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What did I miss about PayPass cards at Carrefour in France?

To my great satisfaction I read recently that Carrefour will issue
it's PASS card with contactless technology in collaboration with
MasterCard.

The new card will be on the cutting edge of current card technology,
including multiple accounts on the same chip, giving consumers the
choice to pay with their own money (debit) or funds made available by
their bank (credit). It also includes extended purchasing guarantees
for electrical/electronical goods, and Carrefour's loyalty scheme.

I was all in all quite pleased about the prospect of paying using the
contactless card, and benefit from increased speed and convenience
when checkouting out of Carrefour stores. That is, until I realized
that someone had decided to out a max limit of €25 for contactless
transactions, which means that I will have another factor to consider
when paying my groceries: tap&go or dip&PIN?

Why complicate the process?
Honestly, I am not sure. Security? Could be. Someone in the card
organization or the issuer might believe that it is inherently more
risky to let me use the convience of a contactless interface. I don't.
Prove me wrong, but I am willing to take the risk. The card issuer
should, as well, in my view.

War on cash, then? Well, maybe. MasterCard and Visa have always wanted
to replace cash, and they are doing a decent job at is as well.
However, the war will not be won by complicating the cardholders' lives.

The limit of €25 has apparently been set based on research indicating
that 80% of all cash transactions are below this threshold.

Really? I actually checked out my grocery shopping transactions over
the last 6 months, and here is what I found:
- I did 85 supermarket transactions, at an average of €58 per
transaction.
- 80% of the transactions were above €25.
- My card payments ranged from a low €10 up to a solid €163.

So what did I miss re. Contactless payments and the imposed €25 limit?
At least not that most of my transactions are aboove the limit.
Neither that I would be less than enthusiastic about contactless if
someone imposes usage barriers and complicates my life.
Not even the potential confusion at the "moment of truth" when
cardholders must choose between tap&go or dip&PIN depending on the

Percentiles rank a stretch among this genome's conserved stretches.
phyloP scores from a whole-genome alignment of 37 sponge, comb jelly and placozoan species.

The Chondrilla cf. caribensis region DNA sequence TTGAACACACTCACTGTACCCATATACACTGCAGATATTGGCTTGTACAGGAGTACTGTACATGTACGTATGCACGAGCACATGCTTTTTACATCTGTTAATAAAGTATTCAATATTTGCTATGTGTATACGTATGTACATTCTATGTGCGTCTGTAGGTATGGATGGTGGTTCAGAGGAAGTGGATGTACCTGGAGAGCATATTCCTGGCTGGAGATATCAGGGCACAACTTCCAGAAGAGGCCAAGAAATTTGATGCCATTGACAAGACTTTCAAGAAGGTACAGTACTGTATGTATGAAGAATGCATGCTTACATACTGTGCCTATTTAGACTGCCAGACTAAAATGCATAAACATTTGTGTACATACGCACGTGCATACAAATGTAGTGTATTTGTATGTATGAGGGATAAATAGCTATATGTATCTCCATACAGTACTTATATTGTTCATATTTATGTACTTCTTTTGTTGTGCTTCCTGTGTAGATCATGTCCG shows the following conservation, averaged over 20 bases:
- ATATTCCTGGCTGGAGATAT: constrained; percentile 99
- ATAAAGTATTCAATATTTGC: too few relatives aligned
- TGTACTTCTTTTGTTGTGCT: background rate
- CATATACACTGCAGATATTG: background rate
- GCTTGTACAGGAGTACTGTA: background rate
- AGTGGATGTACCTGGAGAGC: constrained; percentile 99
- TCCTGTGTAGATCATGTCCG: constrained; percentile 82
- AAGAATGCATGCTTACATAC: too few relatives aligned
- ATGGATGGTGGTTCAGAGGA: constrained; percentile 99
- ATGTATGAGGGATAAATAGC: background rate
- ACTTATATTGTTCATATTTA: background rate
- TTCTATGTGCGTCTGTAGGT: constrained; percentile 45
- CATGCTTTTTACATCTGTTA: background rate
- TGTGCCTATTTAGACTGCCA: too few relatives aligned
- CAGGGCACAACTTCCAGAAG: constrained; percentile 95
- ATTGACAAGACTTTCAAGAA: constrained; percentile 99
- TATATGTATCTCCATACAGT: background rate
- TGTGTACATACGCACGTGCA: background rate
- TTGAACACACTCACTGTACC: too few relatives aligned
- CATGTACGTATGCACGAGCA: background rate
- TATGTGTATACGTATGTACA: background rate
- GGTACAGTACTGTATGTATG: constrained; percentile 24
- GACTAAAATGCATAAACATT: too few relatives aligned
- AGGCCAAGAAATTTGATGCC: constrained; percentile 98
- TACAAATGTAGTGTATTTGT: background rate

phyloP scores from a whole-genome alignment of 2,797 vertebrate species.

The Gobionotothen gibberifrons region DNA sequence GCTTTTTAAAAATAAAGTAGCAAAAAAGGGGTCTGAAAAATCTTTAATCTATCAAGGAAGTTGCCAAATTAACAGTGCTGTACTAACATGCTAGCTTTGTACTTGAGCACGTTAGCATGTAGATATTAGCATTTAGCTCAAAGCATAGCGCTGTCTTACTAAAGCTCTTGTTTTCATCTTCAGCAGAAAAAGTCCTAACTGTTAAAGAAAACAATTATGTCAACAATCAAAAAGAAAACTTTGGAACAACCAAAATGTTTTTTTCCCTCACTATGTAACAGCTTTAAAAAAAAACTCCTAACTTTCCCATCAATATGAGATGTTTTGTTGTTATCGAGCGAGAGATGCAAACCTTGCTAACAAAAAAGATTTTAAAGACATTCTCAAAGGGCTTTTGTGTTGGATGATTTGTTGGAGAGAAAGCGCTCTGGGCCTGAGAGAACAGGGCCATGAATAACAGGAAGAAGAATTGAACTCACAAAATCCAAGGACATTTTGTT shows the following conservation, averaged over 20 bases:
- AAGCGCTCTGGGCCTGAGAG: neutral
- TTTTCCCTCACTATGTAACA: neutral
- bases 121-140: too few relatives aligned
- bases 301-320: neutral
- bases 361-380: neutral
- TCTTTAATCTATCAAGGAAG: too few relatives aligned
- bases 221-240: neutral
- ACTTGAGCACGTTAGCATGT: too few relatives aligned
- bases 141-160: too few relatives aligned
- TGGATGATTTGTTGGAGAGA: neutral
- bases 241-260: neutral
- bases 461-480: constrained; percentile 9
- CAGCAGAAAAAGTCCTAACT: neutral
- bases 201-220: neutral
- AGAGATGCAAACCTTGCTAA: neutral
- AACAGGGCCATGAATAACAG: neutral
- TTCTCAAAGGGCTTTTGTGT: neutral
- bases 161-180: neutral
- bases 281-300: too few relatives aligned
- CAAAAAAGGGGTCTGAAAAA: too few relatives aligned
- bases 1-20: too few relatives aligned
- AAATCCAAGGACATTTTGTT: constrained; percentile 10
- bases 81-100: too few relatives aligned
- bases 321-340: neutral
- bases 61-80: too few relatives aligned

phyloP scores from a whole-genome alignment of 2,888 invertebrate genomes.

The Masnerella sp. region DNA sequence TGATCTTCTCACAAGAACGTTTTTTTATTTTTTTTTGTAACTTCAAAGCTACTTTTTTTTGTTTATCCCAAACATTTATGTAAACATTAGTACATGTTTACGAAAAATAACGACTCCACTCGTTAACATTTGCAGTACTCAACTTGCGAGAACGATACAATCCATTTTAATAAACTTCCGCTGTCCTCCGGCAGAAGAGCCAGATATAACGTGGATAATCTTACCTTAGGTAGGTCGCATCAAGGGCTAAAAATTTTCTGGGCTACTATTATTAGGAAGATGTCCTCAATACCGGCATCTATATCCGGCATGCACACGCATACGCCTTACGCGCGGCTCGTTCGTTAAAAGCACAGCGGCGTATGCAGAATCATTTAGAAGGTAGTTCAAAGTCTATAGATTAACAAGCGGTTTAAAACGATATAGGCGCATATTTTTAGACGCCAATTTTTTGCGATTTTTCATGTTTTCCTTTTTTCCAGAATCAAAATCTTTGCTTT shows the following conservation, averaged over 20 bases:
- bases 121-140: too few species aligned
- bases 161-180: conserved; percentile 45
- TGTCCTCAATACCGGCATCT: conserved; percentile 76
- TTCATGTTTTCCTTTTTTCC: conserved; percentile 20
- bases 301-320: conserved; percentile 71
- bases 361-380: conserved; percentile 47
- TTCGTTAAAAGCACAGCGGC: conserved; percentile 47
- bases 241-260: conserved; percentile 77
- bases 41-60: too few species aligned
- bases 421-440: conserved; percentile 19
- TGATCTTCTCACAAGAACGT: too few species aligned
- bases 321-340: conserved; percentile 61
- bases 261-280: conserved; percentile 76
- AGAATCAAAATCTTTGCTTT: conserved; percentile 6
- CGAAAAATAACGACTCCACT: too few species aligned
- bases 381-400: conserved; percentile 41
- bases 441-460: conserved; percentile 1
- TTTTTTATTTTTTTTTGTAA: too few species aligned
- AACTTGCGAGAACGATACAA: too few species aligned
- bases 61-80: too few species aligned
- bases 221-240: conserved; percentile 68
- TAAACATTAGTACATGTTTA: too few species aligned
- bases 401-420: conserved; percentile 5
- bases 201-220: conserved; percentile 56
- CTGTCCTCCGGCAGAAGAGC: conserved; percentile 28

amount.

Now, maybe the press release about the new card did not tell the whole
story. Maybe the limit only refers to the need for PIN verification of
the transaction depending on amount, ie. Allows for contacless
transactions without a PIN below €25, and contactless with a PIN code
above the limit.

I certainly hope so. Otherwise Carrefour can look forward to some
interesting times soon, with confused customers and frustrated
employees at the check-out.

Comments: (5)

Denis Vacher
Denis Vacher - orange - paris 29 January, 2009, 10:26Be the first to give this comment the thumbs up 0 likes

May be the must important thing in the announce is the B2B signal for France market where there is no interbanking plan to deploy NFC card : have you seen that a classical French payment logo is missing on this Banking Card ?

Hans Hagen
Hans Hagen - Ferratum - Nantes 30 January, 2009, 21:19Be the first to give this comment the thumbs up 0 likes

Hi Denis,

Actually, I had not noticed. The missing logo is sort of an omen, isn't it? Times are changing fast for national schemes!

A Finextra member
A Finextra member 01 February, 2009, 12:28Be the first to give this comment the thumbs up 0 likes

The answer is perception and risk.

It's a no brainer anyway because there are easier, safer, more cost-effective and user friendly ways to achieve the objective (unless perhaps you are a card brand).

 

A Finextra member
A Finextra member 02 February, 2009, 15:50Be the first to give this comment the thumbs up 0 likes

Yes, because of risk mngmt and to target "only" low value payments, it is limited to 25 Euros.

The issue gets even a bit more complicated when we are talking about a non-card form(where there is no contact interface). Online pin & contactless could be a solution - and that's what we are trying to do.

And the location of cless acceptance is another topic - Do you really need fast check out in a supermarket ?

Hans Hagen
Hans Hagen - Ferratum - Nantes 09 February, 2009, 14:14Be the first to give this comment the thumbs up 0 likes

Good question re location for contactless. I know supermarket chains are keen to speed up the check-out process. Secondly, contactless may also add some value in self-service check-out lanes.

However, the novelty of contactless for marketing purposes might be as important as speedy check-out.